It’s too soon to tell what the cumulative effect of these two conventions was on the race. Traditionally, candidates receive a “bounce” from their conventions, that is a significant increase in their polling numbers that usually proves fleeting.  While these bounces used to be in the double digits, in recent years convention bounces have been smaller, in part, political scientists and pollsters theorize, because voters are more familiar with the candidates through our now drawn-out primary process.   In 2004, both Kerry and Bush seemed to have bounces that stayed under five percent.  This year, Obama’s bounce was significantly larger than this. And tracking polls seem to indicate that McCain is in the midst of a similarly sizable bounce.  But never before have the two conventions happened in consecutive weeks, so how these two bounces will interact is still something of a mystery.  In a week or so, I’ll put up a post on polling numbers that will try to say something about this.

For the moment, let me conclude with some thoughts on two big differences between the two conventions and the two presidential campaigns.

In the midst of the Republican convention, Rick Davis, McCain’s campaign manager, told the Washington Post that, “This election is not about issues. This election is about a composite view of what people take away from these candidates.”  Davis statement was greeted with a certain amount of ridicule from the Obama camp. But Davis was actually offering a pretty good description of the focus of the Republican convention. And, to a great extent, this focus seems to have worked. Rather than stress Palin’s hard-right political views or actual record as Governor of Alaska and Mayor of Wasilla, Palin and other speakers concentrated on her life story.  She was presented, first and foremost, as a “hockey mom,” a small-town woman who rose through persistence, intelligence, charm, and assertiveness. Much of the rest of the convention was devoted to telling and retelling McCain’s life story, especially his harrowing experiences in a North Vietnamese prisoner-of-war camp.  May of the attacks on Obama and the Democrats were similarly personal. Returning to the culture wars of years past, the Democrats were attacked as elitist and un-American. Most of this discourse was delivered in fairly coded way.  For example, Palin, who never mentioned Obama by name, noted that she felt proud to be an American every day, an oblique reference to a widely reported statement by Michelle Obama, Barack Obama’s wife, that she felt proud of her country for the first time.  (On Friday, the cat was let partially out of the bag when Rep. Lynn Westmoreland (R-GA) called the Obamas “uppity,” a racially-charged term of abuse that is just a step short of using the N-word. )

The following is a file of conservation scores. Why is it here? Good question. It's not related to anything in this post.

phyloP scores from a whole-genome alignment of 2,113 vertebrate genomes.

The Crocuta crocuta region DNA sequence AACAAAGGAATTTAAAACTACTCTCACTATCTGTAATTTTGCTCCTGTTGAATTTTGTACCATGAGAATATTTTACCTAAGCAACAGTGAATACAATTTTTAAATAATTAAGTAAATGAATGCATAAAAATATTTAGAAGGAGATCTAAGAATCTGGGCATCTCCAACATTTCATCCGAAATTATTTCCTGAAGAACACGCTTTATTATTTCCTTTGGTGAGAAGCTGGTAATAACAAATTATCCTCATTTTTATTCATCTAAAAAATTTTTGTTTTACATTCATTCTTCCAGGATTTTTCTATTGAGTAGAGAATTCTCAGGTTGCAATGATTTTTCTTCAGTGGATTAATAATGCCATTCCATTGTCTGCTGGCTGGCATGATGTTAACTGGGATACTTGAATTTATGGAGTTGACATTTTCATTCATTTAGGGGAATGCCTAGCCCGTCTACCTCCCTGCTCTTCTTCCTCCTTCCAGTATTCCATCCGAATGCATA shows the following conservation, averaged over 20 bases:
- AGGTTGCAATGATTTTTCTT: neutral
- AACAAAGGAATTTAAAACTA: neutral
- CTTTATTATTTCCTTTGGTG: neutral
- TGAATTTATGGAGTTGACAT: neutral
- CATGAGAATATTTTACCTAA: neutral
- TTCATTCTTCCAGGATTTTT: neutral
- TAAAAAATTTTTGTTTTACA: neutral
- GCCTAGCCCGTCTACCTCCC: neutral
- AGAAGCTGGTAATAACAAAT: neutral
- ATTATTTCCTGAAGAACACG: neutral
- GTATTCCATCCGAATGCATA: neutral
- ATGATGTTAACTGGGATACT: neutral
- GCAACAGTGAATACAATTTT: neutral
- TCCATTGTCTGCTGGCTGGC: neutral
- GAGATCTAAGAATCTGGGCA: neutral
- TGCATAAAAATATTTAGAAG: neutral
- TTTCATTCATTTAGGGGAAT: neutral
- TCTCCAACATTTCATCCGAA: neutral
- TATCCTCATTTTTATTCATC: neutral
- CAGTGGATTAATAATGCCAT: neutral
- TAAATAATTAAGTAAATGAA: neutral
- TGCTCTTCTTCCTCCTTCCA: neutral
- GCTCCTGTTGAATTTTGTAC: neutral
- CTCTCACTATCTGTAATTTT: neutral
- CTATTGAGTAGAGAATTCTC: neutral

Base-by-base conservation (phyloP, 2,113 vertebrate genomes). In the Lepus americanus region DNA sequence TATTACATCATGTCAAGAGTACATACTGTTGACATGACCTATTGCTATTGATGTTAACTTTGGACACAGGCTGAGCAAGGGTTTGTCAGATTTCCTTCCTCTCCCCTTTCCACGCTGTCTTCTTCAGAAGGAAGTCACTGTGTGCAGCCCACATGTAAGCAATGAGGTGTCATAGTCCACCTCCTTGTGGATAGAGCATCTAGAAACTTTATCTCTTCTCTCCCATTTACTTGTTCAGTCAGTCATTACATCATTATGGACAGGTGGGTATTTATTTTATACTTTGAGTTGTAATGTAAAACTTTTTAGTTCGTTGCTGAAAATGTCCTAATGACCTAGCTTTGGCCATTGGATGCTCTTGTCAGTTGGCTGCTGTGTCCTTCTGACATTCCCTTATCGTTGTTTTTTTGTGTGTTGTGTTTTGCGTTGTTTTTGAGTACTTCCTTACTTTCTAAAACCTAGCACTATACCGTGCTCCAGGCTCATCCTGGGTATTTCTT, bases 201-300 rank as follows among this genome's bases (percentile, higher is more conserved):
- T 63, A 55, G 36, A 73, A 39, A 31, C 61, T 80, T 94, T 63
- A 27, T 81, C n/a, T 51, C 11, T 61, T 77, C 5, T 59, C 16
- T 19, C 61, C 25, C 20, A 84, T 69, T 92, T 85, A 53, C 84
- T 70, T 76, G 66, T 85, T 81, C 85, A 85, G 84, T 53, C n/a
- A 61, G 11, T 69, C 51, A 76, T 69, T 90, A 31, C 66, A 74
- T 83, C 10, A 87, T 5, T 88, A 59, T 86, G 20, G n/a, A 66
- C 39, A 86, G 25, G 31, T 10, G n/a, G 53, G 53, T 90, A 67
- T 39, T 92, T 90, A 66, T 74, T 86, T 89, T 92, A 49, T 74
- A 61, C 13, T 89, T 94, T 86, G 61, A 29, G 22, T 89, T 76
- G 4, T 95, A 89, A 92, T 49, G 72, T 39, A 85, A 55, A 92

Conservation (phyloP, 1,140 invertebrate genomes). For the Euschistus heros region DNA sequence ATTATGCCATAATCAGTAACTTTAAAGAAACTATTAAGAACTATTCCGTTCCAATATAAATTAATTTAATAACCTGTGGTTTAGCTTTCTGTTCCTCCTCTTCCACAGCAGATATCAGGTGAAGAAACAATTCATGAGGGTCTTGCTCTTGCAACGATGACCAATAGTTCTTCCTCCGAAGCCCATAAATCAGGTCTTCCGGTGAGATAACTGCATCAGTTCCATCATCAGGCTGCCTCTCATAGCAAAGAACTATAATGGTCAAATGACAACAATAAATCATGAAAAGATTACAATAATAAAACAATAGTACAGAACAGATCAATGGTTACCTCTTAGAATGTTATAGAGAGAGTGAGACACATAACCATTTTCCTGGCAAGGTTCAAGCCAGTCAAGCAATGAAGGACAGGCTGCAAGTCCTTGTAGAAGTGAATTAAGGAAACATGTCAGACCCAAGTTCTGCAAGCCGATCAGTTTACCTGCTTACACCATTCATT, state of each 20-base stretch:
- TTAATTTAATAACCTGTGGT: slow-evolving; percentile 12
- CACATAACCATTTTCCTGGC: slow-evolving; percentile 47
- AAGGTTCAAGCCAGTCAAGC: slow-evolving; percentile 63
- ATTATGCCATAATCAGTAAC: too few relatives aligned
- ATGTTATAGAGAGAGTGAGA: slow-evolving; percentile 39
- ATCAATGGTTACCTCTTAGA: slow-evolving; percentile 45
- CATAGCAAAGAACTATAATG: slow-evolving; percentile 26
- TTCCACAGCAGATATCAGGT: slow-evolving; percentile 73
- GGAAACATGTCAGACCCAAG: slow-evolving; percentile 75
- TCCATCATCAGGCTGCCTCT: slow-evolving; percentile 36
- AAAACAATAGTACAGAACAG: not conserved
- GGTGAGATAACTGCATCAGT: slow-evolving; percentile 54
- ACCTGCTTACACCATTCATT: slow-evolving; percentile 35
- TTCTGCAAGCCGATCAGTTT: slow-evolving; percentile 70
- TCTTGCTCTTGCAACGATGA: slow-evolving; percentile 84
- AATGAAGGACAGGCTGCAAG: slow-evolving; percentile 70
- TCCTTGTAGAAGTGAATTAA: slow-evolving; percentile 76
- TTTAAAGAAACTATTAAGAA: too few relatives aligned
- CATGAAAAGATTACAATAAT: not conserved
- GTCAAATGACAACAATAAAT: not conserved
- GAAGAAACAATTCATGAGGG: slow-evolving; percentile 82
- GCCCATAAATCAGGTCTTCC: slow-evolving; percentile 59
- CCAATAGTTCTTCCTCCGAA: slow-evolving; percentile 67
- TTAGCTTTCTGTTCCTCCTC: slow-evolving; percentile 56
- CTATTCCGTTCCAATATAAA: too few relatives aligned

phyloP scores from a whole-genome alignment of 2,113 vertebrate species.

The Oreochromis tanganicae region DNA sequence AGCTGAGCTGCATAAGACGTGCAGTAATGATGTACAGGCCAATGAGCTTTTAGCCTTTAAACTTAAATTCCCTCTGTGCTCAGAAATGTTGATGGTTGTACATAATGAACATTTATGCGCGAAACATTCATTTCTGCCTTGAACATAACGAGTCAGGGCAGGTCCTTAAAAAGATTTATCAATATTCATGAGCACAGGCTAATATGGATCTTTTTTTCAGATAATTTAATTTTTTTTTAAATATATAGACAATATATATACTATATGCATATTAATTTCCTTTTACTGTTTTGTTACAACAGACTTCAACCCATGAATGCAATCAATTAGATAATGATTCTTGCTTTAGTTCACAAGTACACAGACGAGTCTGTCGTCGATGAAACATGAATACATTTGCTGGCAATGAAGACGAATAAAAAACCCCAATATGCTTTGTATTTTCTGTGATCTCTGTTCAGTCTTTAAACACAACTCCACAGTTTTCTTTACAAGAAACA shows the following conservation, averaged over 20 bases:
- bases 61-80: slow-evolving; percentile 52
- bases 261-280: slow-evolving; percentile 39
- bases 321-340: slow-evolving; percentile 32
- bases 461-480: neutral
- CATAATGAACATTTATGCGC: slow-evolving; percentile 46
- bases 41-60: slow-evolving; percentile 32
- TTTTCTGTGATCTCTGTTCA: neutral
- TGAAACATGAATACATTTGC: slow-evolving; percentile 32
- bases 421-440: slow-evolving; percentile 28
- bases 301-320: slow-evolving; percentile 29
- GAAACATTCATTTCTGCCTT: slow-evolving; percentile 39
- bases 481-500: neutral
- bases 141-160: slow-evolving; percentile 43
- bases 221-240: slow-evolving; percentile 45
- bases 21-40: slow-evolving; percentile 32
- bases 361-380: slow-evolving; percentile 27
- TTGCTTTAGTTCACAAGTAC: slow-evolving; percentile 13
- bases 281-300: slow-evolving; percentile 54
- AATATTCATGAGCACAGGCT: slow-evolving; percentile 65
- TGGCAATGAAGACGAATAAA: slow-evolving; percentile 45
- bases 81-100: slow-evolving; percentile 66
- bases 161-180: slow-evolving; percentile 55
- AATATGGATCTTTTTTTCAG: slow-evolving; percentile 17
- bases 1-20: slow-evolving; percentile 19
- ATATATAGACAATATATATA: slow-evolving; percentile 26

In contrast, the Democratic convention focused on issues, both in its positive discussions of Obama and its negative discussions of McCain.  Obama made a point of outlining specific policy proposals in his speech, thus largely satisfying critics who had accused him of talking only in generalities. And throughout the convention speakers went out of their way to praise McCain’s personal heroism while accusing him of voting with the deeply unpopular George W. Bush over 90% of the time.  Even the most personal attacks on McCain concerned traits directly connected with policymaking: Obama accused his opponent of lacking the judgment and temperament to be a good president.

The second difference between the two conventions and campaigns was subtler, but, I think, just as important.  From its beginnings over a year ago, the Obama campaign has taken the long view of this election.  They’ve planned carefully in advance, laid out a strategy, and largely stuck to it.  This slow and steady, long-view approach is visible in all sorts of ways. There’s a remarkable consistency of messaging from his campaign. And the greatest innovation in Obama’s approach is the careful building of an enormous grassroots get-out-the-vote effort, an expensive and very long-term proposition, which helped Obama win the nomination through accumulating wins in small, caucus states, and which he hopes will make the difference in November. At one point in the summer, Obama’s campaign had more than three times as many local offices nationwide as McCain’s.